The designers of one of Minecraft's most popular servers are making a blocky RPG

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Nobody knows a game like a modder. It’s an intimate familiarity that’s different from the relationship developers have with their creations, born out of bending and breaking the game to fit new ideas. Hypixel Studios knows Minecraft very well. Simon Collins-Laflamme and Philippe Touchette founded Minecraft’s Hypixel Network in 2013, and it’s since gone on to be one of the game’s most popular servers. The studio has been founded on that success, and the 40-strong developer’s first game, Hytale, makes good use of all that Minecraft knowledge. 

Development on Hytale, Hypixel’s very own blocky sandbox, started in 2015, but even before then, there was a team of developers. Hypixel may have started out as two people, but it soon attracted more and more modders, and they kept adding to the server’s repertoire of minigames. 

“It wasn’t so much a matter as modders sticking together for a long time—this had become a company,” Content lead Sean McCafferty says. “It was game development, and with a very, very fast turnaround. One of our most popular games, SkyWars, was developed and put out in nine days. And it’s still the second most popular game on the network, with upwards of 4,000 people playing it at a time."

 The team contorted Minecraft, creating a diverse collection of game modes and maps that run the gamut from Murder Mystery, where a sneaky killer must take out a detective and several victims, to the aforementioned SkyWars, which pits players against each other on a map of floating islands. But Hypixel started to bump up against the limitations of the game. 

“There were restrictions left, right and centre,” McCafferty recalls. The team pushed against them, developing workarounds, but even when they weren’t insurmountable, it meant a lot more work for the modders. Hytale lets Hypixel escape those restrictions.

Despite being blocky, Hytale eschews boxes. It’s a co-op fantasy RPG set in a procedurally-generated world full of different biomes, creatures and dungeons, both bespoke and random. It’s also a collection of minigames, many of them new versions of Hypixel classics. And it’s a sandbox where you can just build and create on your own world. The developer’s modding legacy is also very apparent, as players will be able to fiddle with in-game tools that let them create new minigames and assets. 

“We want to present anybody who uses Hytale with as many opportunities to create things as possible,” McCafferty says. “That’s why it’s shipping with its own model editor. We have a full, in-game block editor, and you can preview and change all the assets inside the game, as well. We’re giving players the things we never had.”

Self-expression is what he sees as the heart of both Minecraft and Hytale, but Hytale promises more ways to do that, whether it’s digging through the game’s scripts—without leaving the browser or client—and deconstructing them or turning an archer into a burly space marine. That’s why what is ostensibly a fantasy game will have projectile physics for modern weapons. 

We’re giving players the things we never had.

Sean McCafferty

Even in the adventure mode, players will largely be free to do what they want. Even when it’s an RPG, it remains a creative sandbox. “The player can stay in the first zone and just not move,” McCafferty says. “They can stay there forever, raise a farm, tend to their cattle and sheep, or they can go off and become a botanist and maybe channel that into alchemy, or they can start digging out mines and get into tinkering.”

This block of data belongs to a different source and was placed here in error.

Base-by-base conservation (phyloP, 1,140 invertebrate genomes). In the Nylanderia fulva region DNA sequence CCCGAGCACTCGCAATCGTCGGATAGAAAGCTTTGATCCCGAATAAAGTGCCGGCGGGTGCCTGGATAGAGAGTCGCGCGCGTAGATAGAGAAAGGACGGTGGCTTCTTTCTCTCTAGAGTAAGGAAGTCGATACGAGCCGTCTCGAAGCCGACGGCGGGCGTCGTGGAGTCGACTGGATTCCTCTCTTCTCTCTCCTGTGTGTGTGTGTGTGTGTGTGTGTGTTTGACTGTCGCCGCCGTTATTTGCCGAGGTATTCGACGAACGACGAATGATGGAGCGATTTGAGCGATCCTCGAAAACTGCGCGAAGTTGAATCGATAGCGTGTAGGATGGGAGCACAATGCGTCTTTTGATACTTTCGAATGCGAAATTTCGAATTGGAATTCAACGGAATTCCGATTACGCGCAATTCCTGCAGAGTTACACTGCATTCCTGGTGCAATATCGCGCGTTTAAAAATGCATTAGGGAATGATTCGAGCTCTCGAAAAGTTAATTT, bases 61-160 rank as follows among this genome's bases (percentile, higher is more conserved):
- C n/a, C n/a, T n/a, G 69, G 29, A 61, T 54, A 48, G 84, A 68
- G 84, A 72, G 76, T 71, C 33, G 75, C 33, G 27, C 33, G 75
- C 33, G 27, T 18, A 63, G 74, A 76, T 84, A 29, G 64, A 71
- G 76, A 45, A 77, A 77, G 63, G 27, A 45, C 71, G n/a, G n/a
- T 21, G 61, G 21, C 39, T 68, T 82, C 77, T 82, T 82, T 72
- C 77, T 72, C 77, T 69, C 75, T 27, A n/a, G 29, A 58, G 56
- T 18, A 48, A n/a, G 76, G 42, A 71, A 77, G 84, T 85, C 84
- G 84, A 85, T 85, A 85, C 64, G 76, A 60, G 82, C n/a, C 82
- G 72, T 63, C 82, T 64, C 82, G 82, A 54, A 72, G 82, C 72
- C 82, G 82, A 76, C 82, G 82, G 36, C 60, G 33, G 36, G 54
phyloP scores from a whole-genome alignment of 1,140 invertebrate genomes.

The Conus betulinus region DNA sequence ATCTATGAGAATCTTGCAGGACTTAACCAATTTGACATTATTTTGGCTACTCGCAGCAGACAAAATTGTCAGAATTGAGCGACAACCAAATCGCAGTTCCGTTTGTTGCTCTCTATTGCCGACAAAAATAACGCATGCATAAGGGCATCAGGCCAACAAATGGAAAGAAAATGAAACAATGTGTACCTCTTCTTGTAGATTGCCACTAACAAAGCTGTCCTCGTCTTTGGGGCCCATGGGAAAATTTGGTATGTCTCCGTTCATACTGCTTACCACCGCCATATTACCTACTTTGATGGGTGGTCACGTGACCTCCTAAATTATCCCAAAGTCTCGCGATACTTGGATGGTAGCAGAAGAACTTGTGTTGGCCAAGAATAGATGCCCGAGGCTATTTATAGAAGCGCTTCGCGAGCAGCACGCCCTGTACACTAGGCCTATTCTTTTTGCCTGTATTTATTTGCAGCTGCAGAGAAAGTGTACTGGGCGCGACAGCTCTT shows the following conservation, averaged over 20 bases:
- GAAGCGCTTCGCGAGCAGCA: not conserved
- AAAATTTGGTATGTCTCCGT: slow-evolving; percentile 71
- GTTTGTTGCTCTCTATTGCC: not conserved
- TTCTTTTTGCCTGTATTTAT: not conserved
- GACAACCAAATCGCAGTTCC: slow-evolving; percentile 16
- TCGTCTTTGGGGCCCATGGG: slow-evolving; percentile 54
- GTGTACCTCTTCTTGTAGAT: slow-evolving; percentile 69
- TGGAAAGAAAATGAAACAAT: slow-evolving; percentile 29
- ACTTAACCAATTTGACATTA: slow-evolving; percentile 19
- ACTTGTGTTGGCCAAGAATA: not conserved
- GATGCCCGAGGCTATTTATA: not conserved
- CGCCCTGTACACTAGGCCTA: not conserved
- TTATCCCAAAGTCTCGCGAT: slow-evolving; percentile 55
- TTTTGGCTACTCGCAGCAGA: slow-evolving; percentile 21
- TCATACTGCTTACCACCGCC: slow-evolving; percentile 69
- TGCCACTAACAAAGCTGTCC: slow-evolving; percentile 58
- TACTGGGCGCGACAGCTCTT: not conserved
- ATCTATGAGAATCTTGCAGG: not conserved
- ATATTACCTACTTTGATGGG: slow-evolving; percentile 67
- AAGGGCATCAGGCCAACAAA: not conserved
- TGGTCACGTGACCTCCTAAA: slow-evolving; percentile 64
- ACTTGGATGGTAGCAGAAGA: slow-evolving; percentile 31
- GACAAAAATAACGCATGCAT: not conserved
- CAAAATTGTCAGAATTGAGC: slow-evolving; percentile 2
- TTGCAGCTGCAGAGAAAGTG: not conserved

The RPG serves as a foundation. It serves up exploration, building, crafting, combat and co-op, teaching players what Hytale’s about. McCafferty is adamant that it’s not just a taster, however. Hypixel is building a world with history, warring factions and structure. It’s a random world, but it’s still defined by a set of rules, determining the order of the zones, where villages and story dungeons will appear and the relationships between NPCs. 

Factions just go about their business, regardless of the player. Mostly they’ll stick to their own regions, but a hunter might venture into another land, maybe even into the village of another faction, potentially sparking a conflict. There’s a race of sentient tree folk who have a bit of a militant streak, represented by a special order of rangers, so they’ll try to chase guests off their lands with arrows notched. 

The dream, says McCafferty, is for players and modders to be able to make something this elaborate themselves using Hytale’s tools. “We want to make sure people realise these things as easily as possible, and if they can’t, we’ll look at why and try to do something about it—that’s going to be a big part of what the community is going to be.”

Hytale’s flexibility is hinted by the games Hypixel is already designing inside it, like a side-scrolling shmup and an isometric shooter inspired by Starship Troopers. It’s looking to update minigames like SkyWars, too. “Why not have a one-use jetpack?” McCafferty ponders. Unshackled from Minecraft, the developer can experiment with new camera controls and physics, which modders and players can mess around with in turn when it comes to creating their own worlds and minigames.

Hytale doesn't have a release date yet, but keep an eye out for updates soon.

For full disclosure, former PC Gamer staff member Chris Thursten is working with the Hytale devs on this one. He has become one with the blocks.